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"Disasters lead to reductions in cancer screening"

Cervical cancer screening rates in Japan were significantly affected in the years following the devastating Great East Japan Earthquake of 2011.

Tohoku University’s Yasuhiro Miki, who specialises in disaster obstetrics and gynaecology, was one of the scientists researching the issue.

He said: “Conflicts and disasters, and the social isolation that often follows, have a major impact on healthcare and lead to delays in the diagnosis and treatment of cancers.”

On 11 March 2011, Miyagi Prefecture in eastern Japan experienced a 9.0 magnitude earthquake, followed by a destructive tsunami that affected its coastal areas.

Miki and colleagues examined how the earthquake affected cervical cancer screening rates in the area.

In the five years after the 2011 disaster, cervical cancer screenings dropped by more than 3% in four areas of Miyagi Prefecture.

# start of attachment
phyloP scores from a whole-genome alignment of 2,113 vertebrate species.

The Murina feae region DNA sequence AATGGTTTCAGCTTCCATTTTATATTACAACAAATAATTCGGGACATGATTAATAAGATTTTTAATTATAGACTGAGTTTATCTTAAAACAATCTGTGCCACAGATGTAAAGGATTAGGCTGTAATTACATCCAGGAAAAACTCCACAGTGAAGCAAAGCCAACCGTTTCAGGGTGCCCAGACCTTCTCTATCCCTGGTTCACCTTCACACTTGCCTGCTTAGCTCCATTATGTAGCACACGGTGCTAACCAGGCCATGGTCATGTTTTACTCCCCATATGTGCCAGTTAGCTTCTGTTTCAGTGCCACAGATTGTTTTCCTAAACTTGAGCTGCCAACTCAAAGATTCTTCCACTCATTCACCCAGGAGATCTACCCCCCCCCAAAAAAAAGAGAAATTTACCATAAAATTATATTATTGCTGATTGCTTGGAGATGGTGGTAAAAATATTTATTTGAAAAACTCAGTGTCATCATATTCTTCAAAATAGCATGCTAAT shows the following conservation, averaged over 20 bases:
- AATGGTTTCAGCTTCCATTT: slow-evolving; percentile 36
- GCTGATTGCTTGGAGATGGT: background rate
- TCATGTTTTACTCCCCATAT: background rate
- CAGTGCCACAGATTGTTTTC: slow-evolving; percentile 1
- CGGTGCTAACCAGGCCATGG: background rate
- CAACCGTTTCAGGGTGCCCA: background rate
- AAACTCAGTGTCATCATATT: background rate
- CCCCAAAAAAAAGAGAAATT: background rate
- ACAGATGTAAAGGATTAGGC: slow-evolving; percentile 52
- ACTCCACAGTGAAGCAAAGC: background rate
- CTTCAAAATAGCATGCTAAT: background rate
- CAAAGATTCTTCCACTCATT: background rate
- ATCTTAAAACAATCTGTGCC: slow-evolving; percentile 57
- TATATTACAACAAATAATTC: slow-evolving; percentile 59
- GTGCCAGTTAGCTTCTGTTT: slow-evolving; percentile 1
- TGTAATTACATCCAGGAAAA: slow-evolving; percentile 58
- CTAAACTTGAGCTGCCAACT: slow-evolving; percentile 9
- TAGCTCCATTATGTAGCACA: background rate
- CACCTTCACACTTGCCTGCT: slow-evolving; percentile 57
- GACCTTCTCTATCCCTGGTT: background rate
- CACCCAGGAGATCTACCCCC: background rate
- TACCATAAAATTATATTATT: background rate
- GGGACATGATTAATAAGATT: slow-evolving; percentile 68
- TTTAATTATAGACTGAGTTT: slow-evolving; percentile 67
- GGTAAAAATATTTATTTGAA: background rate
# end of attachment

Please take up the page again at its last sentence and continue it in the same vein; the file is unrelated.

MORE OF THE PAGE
Across Japan, approximately 15 women per 100,000 people are affected by cervical cancer.

This rate is higher than that in countries such as the US (6.5) and South Korea (8.4), and similar to that in India (14.7) and the Philippines (14.9).

Also, fewer than 1% of girls in Japan have received the human papillomavirus vaccine, which protects against cervical cancer.

This means that cervical cancer screening is of particular importance for early detection and diagnosis.

Even so, cervical cancer screening rates are lower in Japan compared to other countries, such as the UK.

Picture Credit | iStock


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